Line of Vision, David Ellis, Berkley, $7.99.
I rarely read legal thrillers - Lisa Scottoline being an exception - but David Ellis not only won an Edgar for best first novel for Line of Vision, he agreed to visit Aunt Agatha's. I'm sorry I missed this writer before and look forward to catching up on his other books - Line of Vision is a sharp, nicely written, compelling and twisty legal thriller with many shades of gray in its resolution. If that makes you think of Scott Turow's masterpiece, Presumed Innocent, good - the comparison is an apt one - and Line of Vision is also set in a barely masked Chicago. Telling the story from the point of view of the unfortunate Marty Kalish, the book takes us on Marty's ride through his own trial for murder. He's accused of killing his girlfriend's abusive husband, and, though this seems straightforward, it's far from it. Since we are, as readers, seeing the story unfold through Marty's eyes, there's a sense throughout the novel that there are pieces missing.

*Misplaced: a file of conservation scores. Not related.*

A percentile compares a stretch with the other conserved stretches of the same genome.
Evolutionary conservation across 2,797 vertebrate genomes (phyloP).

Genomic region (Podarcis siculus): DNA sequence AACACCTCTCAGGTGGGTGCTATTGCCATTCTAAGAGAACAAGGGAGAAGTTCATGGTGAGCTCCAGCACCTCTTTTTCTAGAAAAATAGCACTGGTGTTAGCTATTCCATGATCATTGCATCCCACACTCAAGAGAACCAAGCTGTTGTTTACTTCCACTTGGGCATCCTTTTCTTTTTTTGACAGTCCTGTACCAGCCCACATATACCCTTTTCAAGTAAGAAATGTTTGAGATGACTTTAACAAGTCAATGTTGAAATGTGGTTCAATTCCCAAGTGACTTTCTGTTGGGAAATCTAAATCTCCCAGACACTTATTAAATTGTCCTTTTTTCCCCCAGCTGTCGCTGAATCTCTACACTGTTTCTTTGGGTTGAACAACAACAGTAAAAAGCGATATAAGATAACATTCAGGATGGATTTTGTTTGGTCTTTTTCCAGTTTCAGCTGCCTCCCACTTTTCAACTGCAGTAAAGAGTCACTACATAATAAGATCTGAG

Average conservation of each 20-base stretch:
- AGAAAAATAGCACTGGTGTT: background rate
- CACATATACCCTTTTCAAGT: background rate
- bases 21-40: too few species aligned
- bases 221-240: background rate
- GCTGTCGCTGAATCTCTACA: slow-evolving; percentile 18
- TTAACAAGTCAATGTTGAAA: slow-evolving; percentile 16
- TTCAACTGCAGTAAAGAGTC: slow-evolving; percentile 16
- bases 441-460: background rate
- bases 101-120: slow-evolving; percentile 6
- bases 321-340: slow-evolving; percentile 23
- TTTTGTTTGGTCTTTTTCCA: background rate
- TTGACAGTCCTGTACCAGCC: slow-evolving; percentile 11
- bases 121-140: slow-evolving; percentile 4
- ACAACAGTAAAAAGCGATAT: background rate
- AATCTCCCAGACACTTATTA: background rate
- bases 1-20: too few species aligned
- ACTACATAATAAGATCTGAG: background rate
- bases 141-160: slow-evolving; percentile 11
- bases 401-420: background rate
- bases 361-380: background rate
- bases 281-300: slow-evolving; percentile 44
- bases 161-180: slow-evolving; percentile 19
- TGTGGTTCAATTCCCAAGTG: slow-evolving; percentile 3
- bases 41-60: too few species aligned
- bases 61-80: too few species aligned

Leapfrogging through time, going back to memories with the girlfriend, going back to his own childhood memories, Ellis skillfully paints a picture of a not completely admirable individual. As a reader, I usually start off on the protagonist's side - but as Ellis peels away layers of Marty's character and actions, you begin to feel more and more unsure of your own perceptions. The other characters in the book are revealed only as appendages to Marty - and it's a dismaying realization to think how selfishly and narrowly we all view the world. As Marty becomes more and more focused on saving his own skin, his character seems creepier and creepier. The final resolution is a twist, but it's a twist with more than well laid groundwork, and while it changes your feelings about Marty, there's still lingering doubt. No-one in this novel is blameless, and that's what sets this legal thriller apart from many others. If this is your genre of choice - and even if it isn't - Line of Vision is well worth a look. (Robin)
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